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Update February, 2015


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Update by Natrakorn Paewsoongnern
 
 
 

SNAP SHOTS   by Harry Flashman

 

Update February 21, 2015

Making a small fortune out of photography

There is only one totally accepted way of making a small fortune out of professional photography - and that is to start with a large one.

However, even amateur photographers can make some money with their cameras, but they have to understand the marketplace first. It is no good trying to sell a beautifully exposed photo of hydroponic tomatoes growing to a magazine called the Pig Breeder’s monthly.

My advice to the weekend snapper is to research the market and only after this see what is wanted, against what you have, or intend to photograph.

Research is not too difficult or onerous, it is just a case of looking at magazines in the shops (forget the Pig Breeder’s monthly, they’re not buying this month). After that, look at advertisements in newspapers as well as magazines, and you will soon get an idea of what the marketplace is interested in. All that research needs to be done before you even think about the hardware (cameras) you are going to need.

My advice to anyone starting off is to look for magazines and brochures that cover travel. Look at the stock photos of palm trees leaning out over the water from a tropical beach. Seen one, seen them all, but you should try and get some shots like that for your own portfolio.

Next in the travel pic grab bag are ceremonies. The Vegetarian ceremonies that include demented people sticking rods through their cheek and tongues will always have a market somewhere - and they have these ceremonies in Thailand, so you are miles ahead of your brother photographers in Europe, who only get castles and woods in winter.

In fact, the tropical lifestyle will always be a ready market for good photographs. Note that I said “good”, snapshots are very rarely “good” enough.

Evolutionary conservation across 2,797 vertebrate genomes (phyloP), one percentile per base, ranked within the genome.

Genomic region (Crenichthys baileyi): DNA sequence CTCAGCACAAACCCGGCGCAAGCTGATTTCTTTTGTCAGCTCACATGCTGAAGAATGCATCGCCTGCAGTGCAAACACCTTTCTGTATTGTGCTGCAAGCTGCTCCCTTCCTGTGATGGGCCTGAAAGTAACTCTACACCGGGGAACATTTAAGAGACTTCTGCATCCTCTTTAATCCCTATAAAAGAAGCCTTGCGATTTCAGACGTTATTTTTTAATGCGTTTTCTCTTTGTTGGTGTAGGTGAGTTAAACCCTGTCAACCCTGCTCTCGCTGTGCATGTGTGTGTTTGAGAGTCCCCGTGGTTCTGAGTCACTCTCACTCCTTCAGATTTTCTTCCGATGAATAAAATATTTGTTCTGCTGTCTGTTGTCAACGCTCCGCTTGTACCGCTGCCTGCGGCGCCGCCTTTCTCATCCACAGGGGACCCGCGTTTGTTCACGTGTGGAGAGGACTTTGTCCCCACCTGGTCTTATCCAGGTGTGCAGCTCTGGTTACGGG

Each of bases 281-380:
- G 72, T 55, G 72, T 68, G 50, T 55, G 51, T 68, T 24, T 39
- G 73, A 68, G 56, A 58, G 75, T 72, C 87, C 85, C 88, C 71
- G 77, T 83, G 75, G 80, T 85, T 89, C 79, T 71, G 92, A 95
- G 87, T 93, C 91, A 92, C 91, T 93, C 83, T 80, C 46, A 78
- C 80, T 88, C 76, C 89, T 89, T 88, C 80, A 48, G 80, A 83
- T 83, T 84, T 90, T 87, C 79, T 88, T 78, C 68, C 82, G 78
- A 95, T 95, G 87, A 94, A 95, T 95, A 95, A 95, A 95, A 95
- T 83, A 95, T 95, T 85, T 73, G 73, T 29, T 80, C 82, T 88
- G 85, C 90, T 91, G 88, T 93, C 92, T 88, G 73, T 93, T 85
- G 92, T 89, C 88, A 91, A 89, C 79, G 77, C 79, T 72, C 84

The saffron clothed monks remain ideal subjects, especially as you can get one on the corner of your street any morning. Just don’t intrude. A long lens is best for those sorts of pictures. Of course, the temples themselves offer the photographer endless subjects to photograph. But try to get a different viewpoint of a very well photographed subject.

All the images mentioned above must also have another common feature. They must be well exposed and sharp as a tack. Art directors or photo-editors may need to enlarge the image, by 100 percent or even more. You must be 100 percent sure that the subject of the photograph is in focus. Near enough is not good enough! If you are shooting medium format, you can generally expect to get sharp pictures, but the lenses on modern 35 mm equivalent are more than adequate.

That brings me to the next ‘must have’ piece of equipment - a good heavy tripod. You will always get sharper pictures with the camera locked onto a strong tripod. The el cheapo light aluminium things are quite useless for the job you will want of them. I have used a Manfrotto for 30 years and it is still good, despite the scratches that they get from plane holds, rail travel and going twice around the world. Get a good one and don’t try and cheat yourself with the bottom of the market ones.

Similarly, while chasing sharpness, you must have some good lenses, otherwise your work is compromised before you begin. I am not going to join the debate about after-market lenses. Some of them, I am sure, are excellent - but not all of them. I have stuck with original prime lenses and have never been disappointed.

The final item is to contact the magazines that you think might like your stuff (other than the Pig Breeders Monthly). Be prepared for no response, but if your work is good enough, you will (eventually) sell some images. As an amateur you are not going to make a million, but some pocket money is always fun!


Update February 12, 2015

Reading books can help your photography

A new way to look at food.

“You Press the Button, We Do the Rest” was an advertising slogan coined by George Eastman, the founder of Kodak in 1888. He was the rightful father of popular photography, having brought it to the masses. However, the images were not of a professional standard. That came much later.

There are many ways to become a ‘good’ photographer. In Europe there are professional photographers that will let you work for a pittance and you pick up the rudiments of professional photography by watching and assisting. The drawback is the fact that you get paid very little and you will starve out on your own as a professional.

There are photography schools you can study with, sending images via email for a tutor to comment on your photograph and what you should do to improve it. This does work for some people, but you need a lot of dedication. You also get time limits placed on each segment of the course. Lots and lots of dedication!

However, there is another way - read books on the subject. This you can do at your own pace, but you do have to become critical of your own work. “You Press the Button, We Do the Rest” was OK for 1888, but not in 2015.